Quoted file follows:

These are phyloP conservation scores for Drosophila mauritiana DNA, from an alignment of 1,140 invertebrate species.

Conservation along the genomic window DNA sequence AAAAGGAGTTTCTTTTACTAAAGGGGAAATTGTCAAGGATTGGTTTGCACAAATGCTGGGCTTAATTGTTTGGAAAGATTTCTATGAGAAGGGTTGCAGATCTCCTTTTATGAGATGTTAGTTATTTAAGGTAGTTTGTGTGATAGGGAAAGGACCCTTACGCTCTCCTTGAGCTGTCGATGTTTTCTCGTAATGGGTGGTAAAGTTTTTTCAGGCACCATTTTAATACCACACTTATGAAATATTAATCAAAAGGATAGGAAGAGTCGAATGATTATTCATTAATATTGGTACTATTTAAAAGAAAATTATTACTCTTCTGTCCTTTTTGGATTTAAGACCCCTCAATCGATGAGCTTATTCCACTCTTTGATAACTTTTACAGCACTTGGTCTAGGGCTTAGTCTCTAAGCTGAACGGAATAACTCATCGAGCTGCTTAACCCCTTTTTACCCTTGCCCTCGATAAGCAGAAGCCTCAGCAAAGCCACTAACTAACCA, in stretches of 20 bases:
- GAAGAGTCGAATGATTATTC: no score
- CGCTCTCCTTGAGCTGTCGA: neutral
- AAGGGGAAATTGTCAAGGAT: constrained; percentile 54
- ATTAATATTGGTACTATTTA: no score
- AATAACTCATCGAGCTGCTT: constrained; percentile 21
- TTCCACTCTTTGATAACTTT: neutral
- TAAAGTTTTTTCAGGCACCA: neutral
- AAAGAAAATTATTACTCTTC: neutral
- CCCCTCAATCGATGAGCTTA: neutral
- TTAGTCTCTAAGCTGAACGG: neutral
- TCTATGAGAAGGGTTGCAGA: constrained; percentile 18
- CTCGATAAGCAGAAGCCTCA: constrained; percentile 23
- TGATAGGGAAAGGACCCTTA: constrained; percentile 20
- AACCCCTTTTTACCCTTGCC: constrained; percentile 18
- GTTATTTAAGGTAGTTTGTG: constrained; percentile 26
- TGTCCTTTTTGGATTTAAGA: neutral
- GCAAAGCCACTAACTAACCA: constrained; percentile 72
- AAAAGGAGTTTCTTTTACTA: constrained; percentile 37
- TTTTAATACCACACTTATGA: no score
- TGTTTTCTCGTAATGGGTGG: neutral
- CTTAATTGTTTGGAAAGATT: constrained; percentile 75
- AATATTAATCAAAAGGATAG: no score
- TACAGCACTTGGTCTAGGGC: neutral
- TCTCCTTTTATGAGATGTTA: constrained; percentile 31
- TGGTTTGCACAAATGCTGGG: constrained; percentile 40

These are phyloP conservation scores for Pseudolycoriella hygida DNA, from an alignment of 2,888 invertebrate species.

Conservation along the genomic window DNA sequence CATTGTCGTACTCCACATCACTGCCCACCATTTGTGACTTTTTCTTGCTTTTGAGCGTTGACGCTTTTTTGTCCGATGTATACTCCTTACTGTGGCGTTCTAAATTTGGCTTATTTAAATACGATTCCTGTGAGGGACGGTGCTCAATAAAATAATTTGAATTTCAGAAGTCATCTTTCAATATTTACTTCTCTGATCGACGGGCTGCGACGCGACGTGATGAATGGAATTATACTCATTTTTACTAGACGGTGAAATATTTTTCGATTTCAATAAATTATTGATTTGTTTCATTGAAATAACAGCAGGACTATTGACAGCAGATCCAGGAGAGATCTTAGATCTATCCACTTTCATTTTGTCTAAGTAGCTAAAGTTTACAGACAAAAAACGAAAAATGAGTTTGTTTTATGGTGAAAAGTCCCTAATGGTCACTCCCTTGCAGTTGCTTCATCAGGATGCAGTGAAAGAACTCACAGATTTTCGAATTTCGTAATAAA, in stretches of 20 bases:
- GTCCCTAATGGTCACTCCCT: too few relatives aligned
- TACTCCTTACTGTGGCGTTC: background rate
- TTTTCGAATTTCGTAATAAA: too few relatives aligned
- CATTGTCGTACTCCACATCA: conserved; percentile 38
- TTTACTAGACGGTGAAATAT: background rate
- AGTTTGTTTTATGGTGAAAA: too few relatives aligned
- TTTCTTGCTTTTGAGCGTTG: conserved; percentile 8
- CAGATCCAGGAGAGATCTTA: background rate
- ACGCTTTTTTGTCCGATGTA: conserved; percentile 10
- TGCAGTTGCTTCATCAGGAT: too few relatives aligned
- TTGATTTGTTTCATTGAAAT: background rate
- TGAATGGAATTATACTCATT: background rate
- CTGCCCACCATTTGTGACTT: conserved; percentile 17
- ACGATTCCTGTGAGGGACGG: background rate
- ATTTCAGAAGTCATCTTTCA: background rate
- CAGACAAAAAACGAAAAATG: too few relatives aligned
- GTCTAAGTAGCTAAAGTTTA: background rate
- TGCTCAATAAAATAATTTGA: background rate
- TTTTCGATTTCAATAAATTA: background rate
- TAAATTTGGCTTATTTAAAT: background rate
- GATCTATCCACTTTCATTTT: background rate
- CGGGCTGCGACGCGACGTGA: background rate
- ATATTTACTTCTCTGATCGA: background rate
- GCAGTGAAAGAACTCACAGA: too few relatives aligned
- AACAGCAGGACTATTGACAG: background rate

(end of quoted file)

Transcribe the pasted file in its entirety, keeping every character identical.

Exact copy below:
These are phyloP conservation scores for Drosophila mauritiana DNA, from an alignment of 1,140 invertebrate species.

Conservation along the genomic window DNA sequence AAAAGGAGTTTCTTTTACTAAAGGGGAAATTGTCAAGGATTGGTTTGCACAAATGCTGGGCTTAATTGTTTGGAAAGATTTCTATGAGAAGGGTTGCAGATCTCCTTTTATGAGATGTTAGTTATTTAAGGTAGTTTGTGTGATAGGGAAAGGACCCTTACGCTCTCCTTGAGCTGTCGATGTTTTCTCGTAATGGGTGGTAAAGTTTTTTCAGGCACCATTTTAATACCACACTTATGAAATATTAATCAAAAGGATAGGAAGAGTCGAATGATTATTCATTAATATTGGTACTATTTAAAAGAAAATTATTACTCTTCTGTCCTTTTTGGATTTAAGACCCCTCAATCGATGAGCTTATTCCACTCTTTGATAACTTTTACAGCACTTGGTCTAGGGCTTAGTCTCTAAGCTGAACGGAATAACTCATCGAGCTGCTTAACCCCTTTTTACCCTTGCCCTCGATAAGCAGAAGCCTCAGCAAAGCCACTAACTAACCA, in stretches of 20 bases:
- GAAGAGTCGAATGATTATTC: no score
- CGCTCTCCTTGAGCTGTCGA: neutral
- AAGGGGAAATTGTCAAGGAT: constrained; percentile 54
- ATTAATATTGGTACTATTTA: no score
- AATAACTCATCGAGCTGCTT: constrained; percentile 21
- TTCCACTCTTTGATAACTTT: neutral
- TAAAGTTTTTTCAGGCACCA: neutral
- AAAGAAAATTATTACTCTTC: neutral
- CCCCTCAATCGATGAGCTTA: neutral
- TTAGTCTCTAAGCTGAACGG: neutral
- TCTATGAGAAGGGTTGCAGA: constrained; percentile 18
- CTCGATAAGCAGAAGCCTCA: constrained; percentile 23
- TGATAGGGAAAGGACCCTTA: constrained; percentile 20
- AACCCCTTTTTACCCTTGCC: constrained; percentile 18
- GTTATTTAAGGTAGTTTGTG: constrained; percentile 26
- TGTCCTTTTTGGATTTAAGA: neutral
- GCAAAGCCACTAACTAACCA: constrained; percentile 72
- AAAAGGAGTTTCTTTTACTA: constrained; percentile 37
- TTTTAATACCACACTTATGA: no score
- TGTTTTCTCGTAATGGGTGG: neutral
- CTTAATTGTTTGGAAAGATT: constrained; percentile 75
- AATATTAATCAAAAGGATAG: no score
- TACAGCACTTGGTCTAGGGC: neutral
- TCTCCTTTTATGAGATGTTA: constrained; percentile 31
- TGGTTTGCACAAATGCTGGG: constrained; percentile 40

These are phyloP conservation scores for Pseudolycoriella hygida DNA, from an alignment of 2,888 invertebrate species.

Conservation along the genomic window DNA sequence CATTGTCGTACTCCACATCACTGCCCACCATTTGTGACTTTTTCTTGCTTTTGAGCGTTGACGCTTTTTTGTCCGATGTATACTCCTTACTGTGGCGTTCTAAATTTGGCTTATTTAAATACGATTCCTGTGAGGGACGGTGCTCAATAAAATAATTTGAATTTCAGAAGTCATCTTTCAATATTTACTTCTCTGATCGACGGGCTGCGACGCGACGTGATGAATGGAATTATACTCATTTTTACTAGACGGTGAAATATTTTTCGATTTCAATAAATTATTGATTTGTTTCATTGAAATAACAGCAGGACTATTGACAGCAGATCCAGGAGAGATCTTAGATCTATCCACTTTCATTTTGTCTAAGTAGCTAAAGTTTACAGACAAAAAACGAAAAATGAGTTTGTTTTATGGTGAAAAGTCCCTAATGGTCACTCCCTTGCAGTTGCTTCATCAGGATGCAGTGAAAGAACTCACAGATTTTCGAATTTCGTAATAAA, in stretches of 20 bases:
- GTCCCTAATGGTCACTCCCT: too few relatives aligned
- TACTCCTTACTGTGGCGTTC: background rate
- TTTTCGAATTTCGTAATAAA: too few relatives aligned
- CATTGTCGTACTCCACATCA: conserved; percentile 38
- TTTACTAGACGGTGAAATAT: background rate
- AGTTTGTTTTATGGTGAAAA: too few relatives aligned
- TTTCTTGCTTTTGAGCGTTG: conserved; percentile 8
- CAGATCCAGGAGAGATCTTA: background rate
- ACGCTTTTTTGTCCGATGTA: conserved; percentile 10
- TGCAGTTGCTTCATCAGGAT: too few relatives aligned
- TTGATTTGTTTCATTGAAAT: background rate
- TGAATGGAATTATACTCATT: background rate
- CTGCCCACCATTTGTGACTT: conserved; percentile 17
- ACGATTCCTGTGAGGGACGG: background rate
- ATTTCAGAAGTCATCTTTCA: background rate
- CAGACAAAAAACGAAAAATG: too few relatives aligned
- GTCTAAGTAGCTAAAGTTTA: background rate
- TGCTCAATAAAATAATTTGA: background rate
- TTTTCGATTTCAATAAATTA: background rate
- TAAATTTGGCTTATTTAAAT: background rate
- GATCTATCCACTTTCATTTT: background rate
- CGGGCTGCGACGCGACGTGA: background rate
- ATATTTACTTCTCTGATCGA: background rate
- GCAGTGAAAGAACTCACAGA: too few relatives aligned
- AACAGCAGGACTATTGACAG: background rate